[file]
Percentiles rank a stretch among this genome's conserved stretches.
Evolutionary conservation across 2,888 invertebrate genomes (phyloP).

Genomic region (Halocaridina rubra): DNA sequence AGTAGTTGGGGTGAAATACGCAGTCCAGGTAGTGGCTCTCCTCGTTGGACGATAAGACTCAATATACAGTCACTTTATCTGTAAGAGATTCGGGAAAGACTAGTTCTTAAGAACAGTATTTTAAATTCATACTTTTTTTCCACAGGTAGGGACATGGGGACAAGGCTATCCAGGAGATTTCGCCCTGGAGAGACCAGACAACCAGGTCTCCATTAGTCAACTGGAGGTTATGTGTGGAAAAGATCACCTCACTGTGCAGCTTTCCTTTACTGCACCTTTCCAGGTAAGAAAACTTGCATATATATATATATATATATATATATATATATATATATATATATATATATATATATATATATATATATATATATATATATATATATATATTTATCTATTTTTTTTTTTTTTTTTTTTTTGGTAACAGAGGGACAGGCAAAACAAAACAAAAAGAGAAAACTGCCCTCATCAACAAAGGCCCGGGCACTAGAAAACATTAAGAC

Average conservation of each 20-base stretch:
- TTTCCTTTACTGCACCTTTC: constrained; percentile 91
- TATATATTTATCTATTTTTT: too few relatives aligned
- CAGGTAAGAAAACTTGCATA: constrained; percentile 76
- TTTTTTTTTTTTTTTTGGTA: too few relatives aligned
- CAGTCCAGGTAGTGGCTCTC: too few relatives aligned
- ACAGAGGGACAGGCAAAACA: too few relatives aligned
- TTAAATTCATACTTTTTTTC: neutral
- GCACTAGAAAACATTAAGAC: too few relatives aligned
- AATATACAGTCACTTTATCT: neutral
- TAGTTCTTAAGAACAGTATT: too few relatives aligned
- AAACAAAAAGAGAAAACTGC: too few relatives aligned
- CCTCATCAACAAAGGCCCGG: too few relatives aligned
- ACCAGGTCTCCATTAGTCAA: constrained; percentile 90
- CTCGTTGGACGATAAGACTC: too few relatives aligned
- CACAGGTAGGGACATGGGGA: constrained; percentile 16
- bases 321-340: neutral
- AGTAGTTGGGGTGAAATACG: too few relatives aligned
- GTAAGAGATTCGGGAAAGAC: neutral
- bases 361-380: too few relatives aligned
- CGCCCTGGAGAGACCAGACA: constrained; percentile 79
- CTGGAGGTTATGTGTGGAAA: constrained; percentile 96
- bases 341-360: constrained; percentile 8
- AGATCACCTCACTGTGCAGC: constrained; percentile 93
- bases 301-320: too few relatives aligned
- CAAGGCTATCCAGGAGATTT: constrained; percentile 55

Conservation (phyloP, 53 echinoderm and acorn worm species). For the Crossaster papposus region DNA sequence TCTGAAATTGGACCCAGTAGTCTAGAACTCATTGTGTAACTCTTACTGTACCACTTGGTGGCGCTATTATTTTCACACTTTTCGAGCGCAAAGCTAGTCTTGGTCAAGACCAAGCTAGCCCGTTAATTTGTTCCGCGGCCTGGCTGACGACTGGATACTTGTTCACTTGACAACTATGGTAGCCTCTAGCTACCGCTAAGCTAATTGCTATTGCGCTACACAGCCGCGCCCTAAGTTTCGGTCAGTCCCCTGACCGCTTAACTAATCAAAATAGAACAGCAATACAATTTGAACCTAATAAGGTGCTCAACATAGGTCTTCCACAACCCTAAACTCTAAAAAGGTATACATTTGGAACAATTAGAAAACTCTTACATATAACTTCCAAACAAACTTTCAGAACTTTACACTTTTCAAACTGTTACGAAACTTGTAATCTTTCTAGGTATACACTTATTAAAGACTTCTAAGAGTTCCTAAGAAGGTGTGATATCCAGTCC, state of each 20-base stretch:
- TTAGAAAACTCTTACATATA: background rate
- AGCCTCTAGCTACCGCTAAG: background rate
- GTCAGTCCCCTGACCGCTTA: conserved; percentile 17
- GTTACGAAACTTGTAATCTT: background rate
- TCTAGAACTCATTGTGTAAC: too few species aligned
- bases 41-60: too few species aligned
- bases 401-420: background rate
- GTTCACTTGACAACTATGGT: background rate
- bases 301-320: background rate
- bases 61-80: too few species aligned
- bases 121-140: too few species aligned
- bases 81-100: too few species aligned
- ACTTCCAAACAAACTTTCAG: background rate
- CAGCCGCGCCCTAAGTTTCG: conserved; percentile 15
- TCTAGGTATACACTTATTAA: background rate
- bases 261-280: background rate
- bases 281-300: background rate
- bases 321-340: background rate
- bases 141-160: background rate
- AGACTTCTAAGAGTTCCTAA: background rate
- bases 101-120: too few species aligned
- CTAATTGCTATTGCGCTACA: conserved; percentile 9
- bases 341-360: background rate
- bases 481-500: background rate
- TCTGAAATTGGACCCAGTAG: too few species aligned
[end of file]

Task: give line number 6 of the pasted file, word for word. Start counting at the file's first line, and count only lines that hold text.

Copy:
- TATATATTTATCTATTTTTT: too few relatives aligned